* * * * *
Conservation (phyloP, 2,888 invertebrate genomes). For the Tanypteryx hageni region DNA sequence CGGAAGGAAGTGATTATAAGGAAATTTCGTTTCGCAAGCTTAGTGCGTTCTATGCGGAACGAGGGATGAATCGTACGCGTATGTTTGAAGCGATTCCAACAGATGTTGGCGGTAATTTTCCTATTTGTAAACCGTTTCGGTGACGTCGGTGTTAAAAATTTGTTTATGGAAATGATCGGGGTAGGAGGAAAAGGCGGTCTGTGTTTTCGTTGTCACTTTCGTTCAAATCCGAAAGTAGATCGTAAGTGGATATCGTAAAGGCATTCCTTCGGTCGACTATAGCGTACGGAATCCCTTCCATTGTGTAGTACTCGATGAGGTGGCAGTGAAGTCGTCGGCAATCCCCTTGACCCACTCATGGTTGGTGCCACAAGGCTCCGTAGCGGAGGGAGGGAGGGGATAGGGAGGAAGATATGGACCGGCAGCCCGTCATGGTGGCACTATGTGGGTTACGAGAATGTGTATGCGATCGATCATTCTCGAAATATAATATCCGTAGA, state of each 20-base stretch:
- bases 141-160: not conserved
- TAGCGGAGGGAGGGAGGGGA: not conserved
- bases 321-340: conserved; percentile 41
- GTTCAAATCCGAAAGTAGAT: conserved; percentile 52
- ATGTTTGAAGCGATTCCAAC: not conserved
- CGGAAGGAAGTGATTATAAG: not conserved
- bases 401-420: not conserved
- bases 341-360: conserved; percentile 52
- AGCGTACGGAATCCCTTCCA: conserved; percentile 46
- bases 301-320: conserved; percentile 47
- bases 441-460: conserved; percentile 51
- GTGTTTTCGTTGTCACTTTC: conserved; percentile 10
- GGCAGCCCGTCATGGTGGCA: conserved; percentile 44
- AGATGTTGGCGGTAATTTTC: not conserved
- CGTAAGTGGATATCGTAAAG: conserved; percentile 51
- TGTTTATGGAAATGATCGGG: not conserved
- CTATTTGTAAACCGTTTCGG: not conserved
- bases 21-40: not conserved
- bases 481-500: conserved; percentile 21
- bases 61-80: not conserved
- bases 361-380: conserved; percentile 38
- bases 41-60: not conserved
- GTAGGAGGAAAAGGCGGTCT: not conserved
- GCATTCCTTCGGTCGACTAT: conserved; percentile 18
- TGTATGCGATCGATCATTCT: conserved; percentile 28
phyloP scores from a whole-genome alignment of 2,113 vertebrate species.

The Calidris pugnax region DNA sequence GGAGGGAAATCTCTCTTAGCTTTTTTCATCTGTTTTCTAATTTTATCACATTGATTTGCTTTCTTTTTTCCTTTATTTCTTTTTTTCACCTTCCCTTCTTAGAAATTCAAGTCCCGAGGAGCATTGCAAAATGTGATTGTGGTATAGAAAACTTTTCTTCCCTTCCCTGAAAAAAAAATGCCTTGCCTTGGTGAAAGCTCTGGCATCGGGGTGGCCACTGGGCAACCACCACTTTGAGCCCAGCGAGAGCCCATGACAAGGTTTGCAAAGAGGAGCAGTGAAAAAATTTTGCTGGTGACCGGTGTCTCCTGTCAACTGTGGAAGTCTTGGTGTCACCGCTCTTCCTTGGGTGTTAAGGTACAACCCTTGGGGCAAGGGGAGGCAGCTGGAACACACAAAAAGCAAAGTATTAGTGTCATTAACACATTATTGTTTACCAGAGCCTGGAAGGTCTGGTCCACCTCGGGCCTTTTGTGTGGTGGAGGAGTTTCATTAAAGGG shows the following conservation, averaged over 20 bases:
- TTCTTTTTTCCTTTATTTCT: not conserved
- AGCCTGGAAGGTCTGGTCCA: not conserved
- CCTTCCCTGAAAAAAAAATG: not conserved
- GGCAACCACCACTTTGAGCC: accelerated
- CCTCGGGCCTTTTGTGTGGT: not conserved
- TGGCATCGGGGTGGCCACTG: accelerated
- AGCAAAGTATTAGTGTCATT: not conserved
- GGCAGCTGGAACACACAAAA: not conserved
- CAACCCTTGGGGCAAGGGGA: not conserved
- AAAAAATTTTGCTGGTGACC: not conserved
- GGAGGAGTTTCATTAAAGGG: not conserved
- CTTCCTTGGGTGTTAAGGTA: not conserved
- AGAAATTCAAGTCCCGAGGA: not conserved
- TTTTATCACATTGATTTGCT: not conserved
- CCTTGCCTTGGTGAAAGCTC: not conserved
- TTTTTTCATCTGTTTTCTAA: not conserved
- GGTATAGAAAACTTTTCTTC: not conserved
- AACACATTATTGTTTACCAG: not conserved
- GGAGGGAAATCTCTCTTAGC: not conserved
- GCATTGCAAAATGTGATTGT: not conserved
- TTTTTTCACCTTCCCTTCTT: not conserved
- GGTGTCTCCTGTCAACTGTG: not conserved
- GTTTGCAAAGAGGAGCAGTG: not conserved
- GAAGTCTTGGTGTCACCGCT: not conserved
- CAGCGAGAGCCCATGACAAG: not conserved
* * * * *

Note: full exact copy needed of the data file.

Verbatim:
Conservation (phyloP, 2,888 invertebrate genomes). For the Tanypteryx hageni region DNA sequence CGGAAGGAAGTGATTATAAGGAAATTTCGTTTCGCAAGCTTAGTGCGTTCTATGCGGAACGAGGGATGAATCGTACGCGTATGTTTGAAGCGATTCCAACAGATGTTGGCGGTAATTTTCCTATTTGTAAACCGTTTCGGTGACGTCGGTGTTAAAAATTTGTTTATGGAAATGATCGGGGTAGGAGGAAAAGGCGGTCTGTGTTTTCGTTGTCACTTTCGTTCAAATCCGAAAGTAGATCGTAAGTGGATATCGTAAAGGCATTCCTTCGGTCGACTATAGCGTACGGAATCCCTTCCATTGTGTAGTACTCGATGAGGTGGCAGTGAAGTCGTCGGCAATCCCCTTGACCCACTCATGGTTGGTGCCACAAGGCTCCGTAGCGGAGGGAGGGAGGGGATAGGGAGGAAGATATGGACCGGCAGCCCGTCATGGTGGCACTATGTGGGTTACGAGAATGTGTATGCGATCGATCATTCTCGAAATATAATATCCGTAGA, state of each 20-base stretch:
- bases 141-160: not conserved
- TAGCGGAGGGAGGGAGGGGA: not conserved
- bases 321-340: conserved; percentile 41
- GTTCAAATCCGAAAGTAGAT: conserved; percentile 52
- ATGTTTGAAGCGATTCCAAC: not conserved
- CGGAAGGAAGTGATTATAAG: not conserved
- bases 401-420: not conserved
- bases 341-360: conserved; percentile 52
- AGCGTACGGAATCCCTTCCA: conserved; percentile 46
- bases 301-320: conserved; percentile 47
- bases 441-460: conserved; percentile 51
- GTGTTTTCGTTGTCACTTTC: conserved; percentile 10
- GGCAGCCCGTCATGGTGGCA: conserved; percentile 44
- AGATGTTGGCGGTAATTTTC: not conserved
- CGTAAGTGGATATCGTAAAG: conserved; percentile 51
- TGTTTATGGAAATGATCGGG: not conserved
- CTATTTGTAAACCGTTTCGG: not conserved
- bases 21-40: not conserved
- bases 481-500: conserved; percentile 21
- bases 61-80: not conserved
- bases 361-380: conserved; percentile 38
- bases 41-60: not conserved
- GTAGGAGGAAAAGGCGGTCT: not conserved
- GCATTCCTTCGGTCGACTAT: conserved; percentile 18
- TGTATGCGATCGATCATTCT: conserved; percentile 28
phyloP scores from a whole-genome alignment of 2,113 vertebrate species.

The Calidris pugnax region DNA sequence GGAGGGAAATCTCTCTTAGCTTTTTTCATCTGTTTTCTAATTTTATCACATTGATTTGCTTTCTTTTTTCCTTTATTTCTTTTTTTCACCTTCCCTTCTTAGAAATTCAAGTCCCGAGGAGCATTGCAAAATGTGATTGTGGTATAGAAAACTTTTCTTCCCTTCCCTGAAAAAAAAATGCCTTGCCTTGGTGAAAGCTCTGGCATCGGGGTGGCCACTGGGCAACCACCACTTTGAGCCCAGCGAGAGCCCATGACAAGGTTTGCAAAGAGGAGCAGTGAAAAAATTTTGCTGGTGACCGGTGTCTCCTGTCAACTGTGGAAGTCTTGGTGTCACCGCTCTTCCTTGGGTGTTAAGGTACAACCCTTGGGGCAAGGGGAGGCAGCTGGAACACACAAAAAGCAAAGTATTAGTGTCATTAACACATTATTGTTTACCAGAGCCTGGAAGGTCTGGTCCACCTCGGGCCTTTTGTGTGGTGGAGGAGTTTCATTAAAGGG shows the following conservation, averaged over 20 bases:
- TTCTTTTTTCCTTTATTTCT: not conserved
- AGCCTGGAAGGTCTGGTCCA: not conserved
- CCTTCCCTGAAAAAAAAATG: not conserved
- GGCAACCACCACTTTGAGCC: accelerated
- CCTCGGGCCTTTTGTGTGGT: not conserved
- TGGCATCGGGGTGGCCACTG: accelerated
- AGCAAAGTATTAGTGTCATT: not conserved
- GGCAGCTGGAACACACAAAA: not conserved
- CAACCCTTGGGGCAAGGGGA: not conserved
- AAAAAATTTTGCTGGTGACC: not conserved
- GGAGGAGTTTCATTAAAGGG: not conserved
- CTTCCTTGGGTGTTAAGGTA: not conserved
- AGAAATTCAAGTCCCGAGGA: not conserved
- TTTTATCACATTGATTTGCT: not conserved
- CCTTGCCTTGGTGAAAGCTC: not conserved
- TTTTTTCATCTGTTTTCTAA: not conserved
- GGTATAGAAAACTTTTCTTC: not conserved
- AACACATTATTGTTTACCAG: not conserved
- GGAGGGAAATCTCTCTTAGC: not conserved
- GCATTGCAAAATGTGATTGT: not conserved
- TTTTTTCACCTTCCCTTCTT: not conserved
- GGTGTCTCCTGTCAACTGTG: not conserved
- GTTTGCAAAGAGGAGCAGTG: not conserved
- GAAGTCTTGGTGTCACCGCT: not conserved
- CAGCGAGAGCCCATGACAAG: not conserved